The whole "imbalance of life" concept was reused in a more clever way in Abnett & Lanning's "Cancerverse" arc (which started in Guardians of the Galaxy and Nova, and culminated with The Thanos Imperative). The way they use the concept means that they have to sacrifice the environmental aspect Starlin has here, but on the other hand they manage to give a much better justification for why Death as an universal phenomenon (and Thanos as her avatar) is needed.
Starlin is great at writing cosmic shenanigans, but he's not very good at addressing real-world issues. As you point out in the review, killing loads of people is in no way an effective long-term solution to overpopulation, and this should be obvious to Death, since she has presumably seen it happen on countless planets during the five billion years our universe has existed.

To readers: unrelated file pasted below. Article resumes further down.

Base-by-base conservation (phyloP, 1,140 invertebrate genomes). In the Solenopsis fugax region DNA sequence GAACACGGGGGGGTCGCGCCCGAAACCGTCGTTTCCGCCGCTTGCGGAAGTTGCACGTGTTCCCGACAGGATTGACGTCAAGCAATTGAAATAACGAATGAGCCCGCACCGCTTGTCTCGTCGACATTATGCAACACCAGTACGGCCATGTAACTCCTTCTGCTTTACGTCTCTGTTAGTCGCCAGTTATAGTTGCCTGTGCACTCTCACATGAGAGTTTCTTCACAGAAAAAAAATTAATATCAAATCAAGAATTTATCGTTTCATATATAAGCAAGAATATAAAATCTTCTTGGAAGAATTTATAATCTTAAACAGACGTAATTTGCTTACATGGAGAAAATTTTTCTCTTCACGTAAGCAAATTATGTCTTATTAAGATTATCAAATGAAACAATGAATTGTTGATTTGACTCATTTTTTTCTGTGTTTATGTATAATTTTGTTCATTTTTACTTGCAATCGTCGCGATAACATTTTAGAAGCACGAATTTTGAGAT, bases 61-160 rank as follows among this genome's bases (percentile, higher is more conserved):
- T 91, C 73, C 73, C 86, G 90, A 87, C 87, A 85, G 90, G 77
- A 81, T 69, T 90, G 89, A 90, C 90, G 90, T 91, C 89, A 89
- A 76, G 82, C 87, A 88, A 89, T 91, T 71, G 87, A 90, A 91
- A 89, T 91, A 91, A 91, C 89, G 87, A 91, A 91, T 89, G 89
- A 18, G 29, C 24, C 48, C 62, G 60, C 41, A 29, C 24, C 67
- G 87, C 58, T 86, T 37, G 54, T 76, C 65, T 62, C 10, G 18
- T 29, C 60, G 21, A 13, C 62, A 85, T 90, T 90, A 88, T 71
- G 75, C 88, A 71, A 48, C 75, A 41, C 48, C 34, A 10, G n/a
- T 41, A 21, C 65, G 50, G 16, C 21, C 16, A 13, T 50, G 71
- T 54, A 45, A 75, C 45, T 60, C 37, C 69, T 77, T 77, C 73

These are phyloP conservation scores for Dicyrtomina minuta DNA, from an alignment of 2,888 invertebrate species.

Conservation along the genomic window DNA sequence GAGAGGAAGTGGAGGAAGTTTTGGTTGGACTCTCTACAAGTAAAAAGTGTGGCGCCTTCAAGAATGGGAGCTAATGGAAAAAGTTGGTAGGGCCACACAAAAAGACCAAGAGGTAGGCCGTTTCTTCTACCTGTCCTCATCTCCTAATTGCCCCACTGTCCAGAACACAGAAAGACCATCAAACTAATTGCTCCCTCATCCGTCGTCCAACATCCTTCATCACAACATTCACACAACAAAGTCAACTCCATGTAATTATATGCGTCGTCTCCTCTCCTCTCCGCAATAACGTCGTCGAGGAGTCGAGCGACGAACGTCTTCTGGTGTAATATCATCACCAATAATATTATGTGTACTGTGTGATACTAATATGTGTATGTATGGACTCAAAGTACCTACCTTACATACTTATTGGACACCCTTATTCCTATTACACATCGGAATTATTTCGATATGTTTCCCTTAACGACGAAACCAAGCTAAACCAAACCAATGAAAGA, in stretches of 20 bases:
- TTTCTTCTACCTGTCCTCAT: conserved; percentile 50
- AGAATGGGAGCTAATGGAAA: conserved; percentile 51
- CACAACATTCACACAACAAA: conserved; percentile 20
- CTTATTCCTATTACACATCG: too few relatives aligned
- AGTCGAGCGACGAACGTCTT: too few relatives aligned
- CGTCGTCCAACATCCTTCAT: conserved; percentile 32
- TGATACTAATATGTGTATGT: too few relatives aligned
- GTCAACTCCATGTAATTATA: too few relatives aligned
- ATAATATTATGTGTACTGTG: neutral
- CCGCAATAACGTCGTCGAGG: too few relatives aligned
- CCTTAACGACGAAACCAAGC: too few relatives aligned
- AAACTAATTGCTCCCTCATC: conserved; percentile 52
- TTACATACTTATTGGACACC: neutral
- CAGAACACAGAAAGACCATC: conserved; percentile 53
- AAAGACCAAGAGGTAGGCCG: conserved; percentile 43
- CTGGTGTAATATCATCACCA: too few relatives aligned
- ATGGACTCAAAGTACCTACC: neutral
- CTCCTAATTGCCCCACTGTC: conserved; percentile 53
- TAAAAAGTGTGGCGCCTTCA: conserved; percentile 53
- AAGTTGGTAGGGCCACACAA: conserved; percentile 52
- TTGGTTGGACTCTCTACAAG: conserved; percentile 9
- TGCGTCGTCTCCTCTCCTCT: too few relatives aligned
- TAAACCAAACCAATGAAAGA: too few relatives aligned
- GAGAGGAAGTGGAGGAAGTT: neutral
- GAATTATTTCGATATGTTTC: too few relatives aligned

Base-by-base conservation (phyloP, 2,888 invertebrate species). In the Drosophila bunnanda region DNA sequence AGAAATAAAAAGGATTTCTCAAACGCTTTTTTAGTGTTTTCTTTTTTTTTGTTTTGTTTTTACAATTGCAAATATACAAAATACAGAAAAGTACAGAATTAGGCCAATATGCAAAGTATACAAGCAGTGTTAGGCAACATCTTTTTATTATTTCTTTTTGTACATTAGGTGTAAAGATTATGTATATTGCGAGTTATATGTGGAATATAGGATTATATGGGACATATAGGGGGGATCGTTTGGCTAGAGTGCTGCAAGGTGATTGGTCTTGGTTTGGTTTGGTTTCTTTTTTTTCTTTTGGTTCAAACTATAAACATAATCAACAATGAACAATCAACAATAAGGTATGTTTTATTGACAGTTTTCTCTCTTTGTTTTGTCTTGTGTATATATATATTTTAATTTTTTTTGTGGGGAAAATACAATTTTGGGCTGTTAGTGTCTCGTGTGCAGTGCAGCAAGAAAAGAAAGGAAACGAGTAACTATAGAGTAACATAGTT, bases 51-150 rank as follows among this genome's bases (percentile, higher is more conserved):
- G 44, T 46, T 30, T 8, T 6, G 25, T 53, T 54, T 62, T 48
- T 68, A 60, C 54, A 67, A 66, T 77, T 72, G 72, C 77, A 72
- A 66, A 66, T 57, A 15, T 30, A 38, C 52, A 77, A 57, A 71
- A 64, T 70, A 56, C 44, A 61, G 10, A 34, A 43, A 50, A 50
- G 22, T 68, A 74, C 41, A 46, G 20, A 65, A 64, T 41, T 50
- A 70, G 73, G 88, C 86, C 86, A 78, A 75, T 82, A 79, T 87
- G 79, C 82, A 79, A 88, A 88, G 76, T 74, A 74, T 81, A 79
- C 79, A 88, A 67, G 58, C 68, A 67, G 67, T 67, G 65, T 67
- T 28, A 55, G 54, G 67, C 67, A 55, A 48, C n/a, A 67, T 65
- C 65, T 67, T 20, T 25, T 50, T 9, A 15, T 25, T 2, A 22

Posted by: Tuomas | June 12, 2015 7:13 AM
-A bit over 13 billion by the latest science I'm aware of. You're thinking of the rough age of the Earth w/ five billion.
She's had a while to observe and conclude, definitely.
Posted by: BU | June 12, 2015 1:26 PM
Yeah, you're right, I was thinking of Earth's age, not the universe's.
Posted by: Tuomas | June 12, 2015 5:10 PM